The automatic generation of subexpressions can be annoying, in particular if it takes too much time for not enough benefit. Further the user might want to inspect the structure of the expression tree returned by a command. In this case, the automatic simplification should be deactivated.

If the assignment autosimplify = activation value is followed by an exclamation mark, no message indicating the new state is displayed. Otherwise the user is informed of the new state of the global mode by an indication.

> print(x - x);

0

> autosimplify = off ;

Automatic pure tree simplification has been deactivated.

> print(x - x);

x - x

> print(rationalapprox(sin(pi/5.9),7));

0.5

> autosimplify = off !;

> print(rationalapprox(sin(pi/5.9),7));

1 / 2

See also: print, prec, points, diam, display, verbosity, canonical, taylorrecursions, timing, fullparentheses, midpointmode, hopitalrecursions, remez, rationalapprox, taylor

Go back to the list of commands- command is a command to be interpreted by the shell.
- input is an optional character sequence to be fed to the command.

- bashevaluate(command) will execute the shell command command in a shell. All output on the command's standard output is collected and returned as a character sequence.
- If an additional argument input is given in a call to bashevaluate(command,input), this character sequence is written to the standard input of the command command that gets executed.
- All characters output by command are included in the character sequence to which bashevaluate evaluates but two exceptions. Every NULL character ('\0') in the output is replaced with '?' as Sollya is unable to handle character sequences containing that character. Additionally, if the output ends in a newline character ('\n'), this character is stripped off. Other newline characters which are not at the end of the output are left as such.

Mon Oct 22 12:02:46 CEST 2012

[|"Hello"|]

> a;

Hello

See also: bashexecute

Go back to the list of commands- command is a command to be interpreted by the shell.

- bashexecute(command) lets the shell interpret command. It is useful to execute some external code within Sollya.
- bashexecute does not return anything. It just executes its argument. However, if command produces an output in a file, this result can be imported in Sollya with help of commands like execute, readfile and parse.

Mon Oct 22 12:02:51 CEST 2012

- boolean represents the boolean type for declarations
of external procedures by means of externalproc.

Remark that in contrast to other indicators, type indicators like boolean cannot be handled outside the externalproc context. In particular, they cannot be assigned to variables.

- The command canonical rewrites the expression representing the function function in a way such that all polynomial subexpressions (or the whole expression itself, if it is a polynomial) are written in canonical form, i.e. as a sum of monomials in the canonical base. The canonical base is the base of the integer powers of the global free variable. The command canonical does not endanger the safety of computations even in Sollya's floating-point environment: the function returned is mathematically equal to the function function.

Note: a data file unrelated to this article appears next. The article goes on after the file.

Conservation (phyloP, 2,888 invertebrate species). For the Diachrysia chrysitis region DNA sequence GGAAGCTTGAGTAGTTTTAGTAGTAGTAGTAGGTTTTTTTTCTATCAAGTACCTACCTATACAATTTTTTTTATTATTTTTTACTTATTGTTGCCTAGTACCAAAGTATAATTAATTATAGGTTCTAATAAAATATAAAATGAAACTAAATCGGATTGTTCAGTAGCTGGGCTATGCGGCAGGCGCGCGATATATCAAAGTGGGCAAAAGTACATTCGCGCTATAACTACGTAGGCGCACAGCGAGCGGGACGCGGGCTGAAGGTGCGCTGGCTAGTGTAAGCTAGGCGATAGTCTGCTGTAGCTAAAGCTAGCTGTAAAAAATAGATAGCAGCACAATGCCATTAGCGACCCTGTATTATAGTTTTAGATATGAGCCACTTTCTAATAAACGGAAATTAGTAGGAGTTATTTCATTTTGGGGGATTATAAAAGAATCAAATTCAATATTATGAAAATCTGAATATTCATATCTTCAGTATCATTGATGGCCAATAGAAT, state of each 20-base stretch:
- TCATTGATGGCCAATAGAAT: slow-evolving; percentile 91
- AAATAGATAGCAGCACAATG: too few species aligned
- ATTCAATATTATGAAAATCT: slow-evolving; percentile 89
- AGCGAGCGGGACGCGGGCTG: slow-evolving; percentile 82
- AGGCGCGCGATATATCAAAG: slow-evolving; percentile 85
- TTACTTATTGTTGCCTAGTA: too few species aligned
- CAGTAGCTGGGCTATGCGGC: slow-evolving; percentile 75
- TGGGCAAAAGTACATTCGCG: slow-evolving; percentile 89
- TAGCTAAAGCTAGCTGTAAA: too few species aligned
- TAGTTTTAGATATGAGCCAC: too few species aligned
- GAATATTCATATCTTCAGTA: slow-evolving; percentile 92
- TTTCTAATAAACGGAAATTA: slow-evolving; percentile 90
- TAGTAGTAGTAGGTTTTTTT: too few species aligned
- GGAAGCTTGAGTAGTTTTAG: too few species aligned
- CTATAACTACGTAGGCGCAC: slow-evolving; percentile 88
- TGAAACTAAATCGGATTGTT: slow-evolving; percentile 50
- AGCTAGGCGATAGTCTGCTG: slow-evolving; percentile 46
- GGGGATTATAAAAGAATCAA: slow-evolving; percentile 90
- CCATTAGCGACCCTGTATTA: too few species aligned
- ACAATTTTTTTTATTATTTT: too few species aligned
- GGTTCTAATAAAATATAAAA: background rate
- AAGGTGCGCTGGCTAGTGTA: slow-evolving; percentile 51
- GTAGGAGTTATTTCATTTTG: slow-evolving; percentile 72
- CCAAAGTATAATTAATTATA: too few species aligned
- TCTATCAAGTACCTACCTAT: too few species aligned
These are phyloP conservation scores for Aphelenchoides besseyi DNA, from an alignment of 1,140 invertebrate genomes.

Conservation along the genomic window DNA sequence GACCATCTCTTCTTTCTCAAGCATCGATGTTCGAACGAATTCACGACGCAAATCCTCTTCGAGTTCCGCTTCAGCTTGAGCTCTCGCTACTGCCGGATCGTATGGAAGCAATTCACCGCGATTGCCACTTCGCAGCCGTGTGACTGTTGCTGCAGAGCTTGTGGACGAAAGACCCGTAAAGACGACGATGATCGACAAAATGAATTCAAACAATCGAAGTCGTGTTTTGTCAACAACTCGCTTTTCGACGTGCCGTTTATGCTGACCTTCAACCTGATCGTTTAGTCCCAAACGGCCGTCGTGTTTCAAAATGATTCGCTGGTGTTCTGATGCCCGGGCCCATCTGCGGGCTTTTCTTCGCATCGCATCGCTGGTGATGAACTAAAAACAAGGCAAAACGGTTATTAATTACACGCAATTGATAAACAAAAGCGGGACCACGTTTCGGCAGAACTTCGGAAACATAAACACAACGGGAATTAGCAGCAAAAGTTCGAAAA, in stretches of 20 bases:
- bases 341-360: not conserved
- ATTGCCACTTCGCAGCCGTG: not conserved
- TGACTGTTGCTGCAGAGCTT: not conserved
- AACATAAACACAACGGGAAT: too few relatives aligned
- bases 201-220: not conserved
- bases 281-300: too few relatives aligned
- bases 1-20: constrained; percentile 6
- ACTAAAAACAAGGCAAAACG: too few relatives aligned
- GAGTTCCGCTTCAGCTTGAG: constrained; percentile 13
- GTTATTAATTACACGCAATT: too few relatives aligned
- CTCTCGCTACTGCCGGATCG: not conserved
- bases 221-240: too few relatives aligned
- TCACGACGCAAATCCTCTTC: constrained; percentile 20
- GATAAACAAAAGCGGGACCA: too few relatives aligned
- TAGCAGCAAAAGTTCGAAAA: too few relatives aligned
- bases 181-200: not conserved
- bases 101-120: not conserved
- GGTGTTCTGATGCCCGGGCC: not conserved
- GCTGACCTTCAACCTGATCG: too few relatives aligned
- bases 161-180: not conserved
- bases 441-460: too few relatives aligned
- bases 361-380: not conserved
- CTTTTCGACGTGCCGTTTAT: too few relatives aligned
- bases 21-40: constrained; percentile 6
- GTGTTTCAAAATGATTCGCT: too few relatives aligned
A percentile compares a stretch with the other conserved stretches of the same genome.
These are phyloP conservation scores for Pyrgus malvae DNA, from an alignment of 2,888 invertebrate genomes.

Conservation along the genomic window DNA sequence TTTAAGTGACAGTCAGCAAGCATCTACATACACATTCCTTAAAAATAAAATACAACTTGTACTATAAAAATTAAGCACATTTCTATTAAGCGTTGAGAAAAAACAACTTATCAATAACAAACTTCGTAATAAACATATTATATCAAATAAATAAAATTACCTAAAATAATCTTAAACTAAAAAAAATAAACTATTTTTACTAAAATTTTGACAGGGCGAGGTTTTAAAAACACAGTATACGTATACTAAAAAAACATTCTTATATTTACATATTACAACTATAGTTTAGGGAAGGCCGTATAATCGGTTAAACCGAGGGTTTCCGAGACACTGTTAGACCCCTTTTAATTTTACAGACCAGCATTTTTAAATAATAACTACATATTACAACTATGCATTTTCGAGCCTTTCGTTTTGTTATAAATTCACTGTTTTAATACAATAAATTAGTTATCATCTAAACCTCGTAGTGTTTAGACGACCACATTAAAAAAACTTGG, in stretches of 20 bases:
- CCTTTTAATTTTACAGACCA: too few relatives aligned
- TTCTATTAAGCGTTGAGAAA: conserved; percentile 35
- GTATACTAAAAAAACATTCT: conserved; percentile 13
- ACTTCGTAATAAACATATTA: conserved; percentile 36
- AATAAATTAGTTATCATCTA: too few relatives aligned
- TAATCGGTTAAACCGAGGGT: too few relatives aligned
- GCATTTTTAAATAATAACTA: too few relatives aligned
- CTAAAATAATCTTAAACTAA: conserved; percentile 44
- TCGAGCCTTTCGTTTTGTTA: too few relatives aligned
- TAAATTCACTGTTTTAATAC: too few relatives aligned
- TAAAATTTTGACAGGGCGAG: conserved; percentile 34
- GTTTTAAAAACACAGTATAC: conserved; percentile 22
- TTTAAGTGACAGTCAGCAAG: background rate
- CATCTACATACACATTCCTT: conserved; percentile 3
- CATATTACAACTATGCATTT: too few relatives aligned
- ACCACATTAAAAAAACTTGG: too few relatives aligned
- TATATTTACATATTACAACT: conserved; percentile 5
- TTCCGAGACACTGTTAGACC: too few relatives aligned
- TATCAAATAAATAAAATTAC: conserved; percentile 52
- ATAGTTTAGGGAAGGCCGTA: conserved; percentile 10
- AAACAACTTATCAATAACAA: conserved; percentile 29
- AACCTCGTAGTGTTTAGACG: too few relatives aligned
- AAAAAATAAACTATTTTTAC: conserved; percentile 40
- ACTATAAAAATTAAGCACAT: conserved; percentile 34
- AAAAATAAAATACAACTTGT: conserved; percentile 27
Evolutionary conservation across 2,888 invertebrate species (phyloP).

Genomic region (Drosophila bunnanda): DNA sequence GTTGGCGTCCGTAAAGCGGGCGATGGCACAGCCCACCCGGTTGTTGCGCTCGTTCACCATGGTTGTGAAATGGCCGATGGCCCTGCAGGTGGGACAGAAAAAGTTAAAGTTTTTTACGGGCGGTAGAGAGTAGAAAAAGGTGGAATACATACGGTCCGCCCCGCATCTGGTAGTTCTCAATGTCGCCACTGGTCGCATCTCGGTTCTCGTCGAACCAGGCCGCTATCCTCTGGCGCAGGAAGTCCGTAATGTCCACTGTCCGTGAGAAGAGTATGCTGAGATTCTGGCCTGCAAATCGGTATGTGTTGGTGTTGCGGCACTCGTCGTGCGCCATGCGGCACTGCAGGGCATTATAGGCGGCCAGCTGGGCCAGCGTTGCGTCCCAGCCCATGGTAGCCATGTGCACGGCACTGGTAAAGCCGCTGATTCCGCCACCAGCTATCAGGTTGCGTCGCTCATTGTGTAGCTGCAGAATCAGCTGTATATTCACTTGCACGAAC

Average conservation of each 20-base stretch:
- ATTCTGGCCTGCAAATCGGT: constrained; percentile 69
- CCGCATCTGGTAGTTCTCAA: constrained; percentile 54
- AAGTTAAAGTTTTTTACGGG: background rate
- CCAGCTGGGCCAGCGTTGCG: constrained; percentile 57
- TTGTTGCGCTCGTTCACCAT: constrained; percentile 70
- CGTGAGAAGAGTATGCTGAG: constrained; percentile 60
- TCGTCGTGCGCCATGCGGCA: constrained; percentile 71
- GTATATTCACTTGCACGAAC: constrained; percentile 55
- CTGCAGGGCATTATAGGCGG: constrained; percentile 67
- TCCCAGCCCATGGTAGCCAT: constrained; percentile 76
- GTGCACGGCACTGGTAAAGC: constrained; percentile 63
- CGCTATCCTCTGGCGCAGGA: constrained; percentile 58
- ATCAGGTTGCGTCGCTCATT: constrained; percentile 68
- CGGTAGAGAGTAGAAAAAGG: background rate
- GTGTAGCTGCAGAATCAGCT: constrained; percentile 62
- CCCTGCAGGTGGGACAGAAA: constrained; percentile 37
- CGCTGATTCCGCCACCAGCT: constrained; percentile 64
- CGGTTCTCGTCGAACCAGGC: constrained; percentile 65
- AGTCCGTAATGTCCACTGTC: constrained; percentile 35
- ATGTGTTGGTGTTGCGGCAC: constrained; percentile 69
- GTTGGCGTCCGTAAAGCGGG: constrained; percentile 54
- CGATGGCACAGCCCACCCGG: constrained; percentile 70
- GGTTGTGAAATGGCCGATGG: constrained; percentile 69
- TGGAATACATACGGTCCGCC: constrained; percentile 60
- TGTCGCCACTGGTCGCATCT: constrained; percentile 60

- An assignment canonical = activation value, where activation value
is one of on or off, activates respectively deactivates the
automatic printing of polynomial expressions in canonical form,
i.e. as a sum of monomials in the canonical base. If automatic
printing in canonical form is deactivated, automatic printing yields to
displaying polynomial subexpressions in Horner form.

If the assignment canonical = activation value is followed by an exclamation mark, no message indicating the new state is displayed. Otherwise the user is informed of the new state of the global mode by an indication.

1 + x^2 + 3 * x^3

> print(canonical((x + 1)^7));

1 + 7 * x + 21 * x^2 + 35 * x^3 + 35 * x^4 + 21 * x^5 + 7 * x^6 + x^7

exp(1 + 5 * x + 10 * x^2 + 10 * x^3 + 5 * x^4 + x^5) - log(asin(16 + 80 * x + 160 * x^2 + 160 * x^3 + 80 * x^4 + 16 * x^5) + x)

off

> (x + 2)^9;

512 + x * (2304 + x * (4608 + x * (5376 + x * (4032 + x * (2016 + x * (672 + x * (144 + x * (18 + x))))))))

> canonical = on;

Canonical automatic printing output has been activated.

> (x + 2)^9;

512 + 2304 * x + 4608 * x^2 + 5376 * x^3 + 4032 * x^4 + 2016 * x^5 + 672 * x^6 + 144 * x^7 + 18 * x^8 + x^9

> canonical;

on

> canonical = off!;

> (x + 2)^9;

512 + x * (2304 + x * (4608 + x * (5376 + x * (4032 + x * (2016 + x * (672 + x * (144 + x * (18 + x))))))))

- function represents the function whose infinity norm is to be checked
- range represents the infinity norm is to be considered on
- constant represents the upper bound the infinity norm is to be checked to

- The command checkinfnorm checks whether the infinity norm of the given
function function in the range range can be proven (by Sollya) to
be less than the given bound bound. This means, if checkinfnorm
evaluates to true, the infinity norm has been proven (by Sollya's
interval arithmetic) to be less than the bound. If checkinfnorm evaluates
to false, there are two possibilities: either the bound is less than
or equal to the infinity norm of the function or the bound is greater
than the infinity norm but Sollya could not conclude using its
internal interval arithmetic.